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Vol. 91. Issue 1.
Pages 13-20 (01 July 2019)
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Vol. 91. Issue 1.
Pages 13-20 (01 July 2019)
Original Article
DOI: 10.1016/j.anpede.2018.11.002
Open Access
Outbreak of extended-spectrum beta-lactamase-producing Klebsiella pneumoniae in a neonatal intensive care unit: Risk factors and key preventive measures for eradication in record time
Brote de Klebsiella pneumoniae productora de betalactamasas de espectro extendido en una unidad de cuidados intensivos neonatales: factores de riesgo y medidas de prevención clave para su erradicación en tiempo récord
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María Fernández-Pradaa,
Corresponding author
mariafdezprada@gmail.com

Corresponding author.
, Carmen Martínez-Ortegab, Guillermo Santos-Simarroc, Patricia Morán-Álvarezc, Ana Fernández-Verdugod, Marta Costa-Romeroe
a Servicio de Medicina Preventiva y Salud Pública, Hospital Vital Álvarez Buylla, Mieres, Asturias, Spain
b Servicio de Medicina Preventiva y Salud Pública, Hospital Valle del Nalón, Riaño, Asturias, Spain
c Facultad de Medicina, Universidad de Oviedo, Oviedo, Spain
d Servicio de Microbiología, Hospital Universitario Central de Asturias, Oviedo, Spain
e Servicio de Pediatría, Hospital Universitario de Cabueñes, Gijón, Asturias, Spain
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Table 1. Risk factors associated with the presence of K. pneumoniae producer of ESBL.
Table 2. Mean differences between cases and controls.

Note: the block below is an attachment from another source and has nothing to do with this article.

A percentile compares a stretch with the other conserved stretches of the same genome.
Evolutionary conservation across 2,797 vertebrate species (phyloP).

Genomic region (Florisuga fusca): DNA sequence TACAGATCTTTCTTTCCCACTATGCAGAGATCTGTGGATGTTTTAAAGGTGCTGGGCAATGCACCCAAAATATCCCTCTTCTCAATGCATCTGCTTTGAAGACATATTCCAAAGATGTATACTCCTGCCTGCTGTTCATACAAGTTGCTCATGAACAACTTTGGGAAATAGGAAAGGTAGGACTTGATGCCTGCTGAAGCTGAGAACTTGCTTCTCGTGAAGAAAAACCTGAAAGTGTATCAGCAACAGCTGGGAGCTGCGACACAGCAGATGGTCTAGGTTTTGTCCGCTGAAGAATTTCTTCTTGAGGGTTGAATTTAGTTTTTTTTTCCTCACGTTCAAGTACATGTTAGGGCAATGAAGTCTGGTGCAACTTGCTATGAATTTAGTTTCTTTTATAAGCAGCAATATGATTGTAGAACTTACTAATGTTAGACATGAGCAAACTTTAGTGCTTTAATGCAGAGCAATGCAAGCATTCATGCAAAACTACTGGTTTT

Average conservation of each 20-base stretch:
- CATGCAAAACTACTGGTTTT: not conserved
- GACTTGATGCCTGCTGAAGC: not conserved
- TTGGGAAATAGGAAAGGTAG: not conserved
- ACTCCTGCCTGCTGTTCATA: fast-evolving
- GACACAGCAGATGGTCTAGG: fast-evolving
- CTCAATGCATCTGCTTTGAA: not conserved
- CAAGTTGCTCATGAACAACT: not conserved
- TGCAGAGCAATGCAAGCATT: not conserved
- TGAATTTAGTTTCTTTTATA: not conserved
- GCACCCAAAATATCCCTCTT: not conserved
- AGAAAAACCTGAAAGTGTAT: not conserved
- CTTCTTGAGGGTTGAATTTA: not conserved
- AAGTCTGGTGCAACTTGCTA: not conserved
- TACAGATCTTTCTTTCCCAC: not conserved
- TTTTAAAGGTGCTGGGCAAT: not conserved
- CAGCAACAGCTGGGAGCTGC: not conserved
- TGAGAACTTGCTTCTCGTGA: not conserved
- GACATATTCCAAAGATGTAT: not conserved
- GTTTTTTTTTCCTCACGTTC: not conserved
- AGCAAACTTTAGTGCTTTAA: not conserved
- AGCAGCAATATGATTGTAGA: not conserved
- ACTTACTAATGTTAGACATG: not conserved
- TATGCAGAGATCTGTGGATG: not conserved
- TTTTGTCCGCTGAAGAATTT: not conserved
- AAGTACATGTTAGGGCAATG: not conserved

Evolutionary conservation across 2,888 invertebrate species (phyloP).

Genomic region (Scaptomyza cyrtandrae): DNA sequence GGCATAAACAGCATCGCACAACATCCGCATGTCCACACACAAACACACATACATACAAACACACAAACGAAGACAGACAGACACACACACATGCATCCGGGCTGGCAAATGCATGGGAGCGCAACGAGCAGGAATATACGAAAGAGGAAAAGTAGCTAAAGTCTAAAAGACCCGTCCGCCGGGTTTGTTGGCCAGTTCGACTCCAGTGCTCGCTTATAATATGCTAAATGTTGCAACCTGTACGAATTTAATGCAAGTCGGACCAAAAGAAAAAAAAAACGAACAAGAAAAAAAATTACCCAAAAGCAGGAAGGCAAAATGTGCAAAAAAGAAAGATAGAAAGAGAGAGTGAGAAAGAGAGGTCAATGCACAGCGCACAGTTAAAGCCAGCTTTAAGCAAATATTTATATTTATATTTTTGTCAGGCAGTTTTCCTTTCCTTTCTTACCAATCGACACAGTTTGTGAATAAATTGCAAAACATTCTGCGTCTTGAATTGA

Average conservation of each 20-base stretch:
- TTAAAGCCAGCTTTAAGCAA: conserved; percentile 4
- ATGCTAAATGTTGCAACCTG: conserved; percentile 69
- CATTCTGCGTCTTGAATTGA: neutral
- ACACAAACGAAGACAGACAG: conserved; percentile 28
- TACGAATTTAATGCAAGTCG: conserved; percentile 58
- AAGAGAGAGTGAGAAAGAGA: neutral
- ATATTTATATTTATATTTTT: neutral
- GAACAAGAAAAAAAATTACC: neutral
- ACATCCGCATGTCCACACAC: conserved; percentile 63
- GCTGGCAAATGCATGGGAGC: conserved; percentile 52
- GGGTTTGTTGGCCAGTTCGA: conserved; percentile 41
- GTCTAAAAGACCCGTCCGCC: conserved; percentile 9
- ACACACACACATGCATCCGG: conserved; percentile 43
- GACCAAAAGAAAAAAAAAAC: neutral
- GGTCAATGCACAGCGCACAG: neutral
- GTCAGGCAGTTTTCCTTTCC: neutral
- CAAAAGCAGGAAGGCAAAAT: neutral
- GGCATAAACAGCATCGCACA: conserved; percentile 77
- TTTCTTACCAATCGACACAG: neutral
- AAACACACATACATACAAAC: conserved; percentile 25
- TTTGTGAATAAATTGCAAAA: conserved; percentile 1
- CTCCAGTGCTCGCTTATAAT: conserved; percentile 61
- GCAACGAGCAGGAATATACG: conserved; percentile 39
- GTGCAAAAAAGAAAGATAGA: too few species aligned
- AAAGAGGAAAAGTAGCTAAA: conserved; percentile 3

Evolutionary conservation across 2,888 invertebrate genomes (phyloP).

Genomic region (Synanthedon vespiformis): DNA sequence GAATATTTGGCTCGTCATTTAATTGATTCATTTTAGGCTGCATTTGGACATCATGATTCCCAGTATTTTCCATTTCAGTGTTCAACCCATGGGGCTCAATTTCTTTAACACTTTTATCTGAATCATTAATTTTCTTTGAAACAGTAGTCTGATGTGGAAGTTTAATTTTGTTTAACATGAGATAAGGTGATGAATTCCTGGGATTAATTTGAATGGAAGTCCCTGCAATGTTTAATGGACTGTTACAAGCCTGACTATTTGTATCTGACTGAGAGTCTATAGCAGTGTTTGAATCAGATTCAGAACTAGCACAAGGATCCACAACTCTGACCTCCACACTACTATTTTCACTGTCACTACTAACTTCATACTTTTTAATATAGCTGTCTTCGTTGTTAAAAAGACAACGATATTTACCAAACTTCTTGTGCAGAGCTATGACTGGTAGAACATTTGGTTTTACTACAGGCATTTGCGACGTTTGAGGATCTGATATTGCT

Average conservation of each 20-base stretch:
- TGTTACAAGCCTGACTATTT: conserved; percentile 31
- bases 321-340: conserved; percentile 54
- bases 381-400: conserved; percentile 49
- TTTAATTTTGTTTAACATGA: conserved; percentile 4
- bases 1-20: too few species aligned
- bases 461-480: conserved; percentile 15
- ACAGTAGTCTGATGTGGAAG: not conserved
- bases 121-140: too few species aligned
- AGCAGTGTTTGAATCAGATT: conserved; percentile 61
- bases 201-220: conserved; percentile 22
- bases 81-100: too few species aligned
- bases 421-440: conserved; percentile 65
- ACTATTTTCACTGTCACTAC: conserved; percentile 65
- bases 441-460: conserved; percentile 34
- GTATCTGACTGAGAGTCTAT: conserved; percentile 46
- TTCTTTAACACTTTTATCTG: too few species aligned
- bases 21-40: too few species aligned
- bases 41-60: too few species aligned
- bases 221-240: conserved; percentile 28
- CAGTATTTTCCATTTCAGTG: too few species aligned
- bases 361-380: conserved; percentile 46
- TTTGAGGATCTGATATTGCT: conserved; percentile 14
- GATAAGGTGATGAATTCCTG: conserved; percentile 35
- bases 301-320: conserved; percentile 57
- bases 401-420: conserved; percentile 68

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Abstract
Introduction

In November 2014, an extended-spectrum beta-lactamase producing Klebsiella pneumoniae outbreak was detected in the neonatal intensive care unit of a tertiary care hospital.

Objective

Our aim was to determine the clinical, epidemiological and microbiological characteristics of the outbreak, to analyse the identified risk factors and to describe the preventive and control measures implemented for its eradication.

Methods

We conducted a case-control study. We performed univariate and bivariate analyses, defining statistical significance as a P-value of less than 0.05. The implemented preventive and control measures were aimed at establishing the magnitude of the outbreak, effective communication, the evaluation of health care processes and education on patient safety. Clinical samples were collected for molecular and phenotypic characterisation.

Findings

The sample consisted of 51 newborns, of who 17 were cases and the remaining 34 controls. The distribution of cases by birth weight was: 2 cases (11.8%) greater than 2500g, 4 cases (23.5%) between 1500 and 2500g, 5 cases (29.4%) between 1000 and 1500g, and 5 cases (29.4%) less than 1000g. In one case, the birth weight was not documented in the health record. The following risk factors for colonisation or infection were statistically significant in our study: presence of a central venous catheter (OR, 5.0 [95% CI, 1.4–17.8]; P=.016); parenteral nutrition (OR, 6.8 [95% CI, 1.8–25.7]; P=.006); urinary catheterization (OR, 5.9 [95% CI, 1.2–30.0]; P=.028) and birth weight (P=.035). We found statistically significant differences in the mean total length of stay in hospital (P=.004) and length of stay in the NICU (P=.002). All 17 cases presented antimicrobial resistance with presence of extended-spectrum beta-lactamase type CTX-M-14.

Conclusion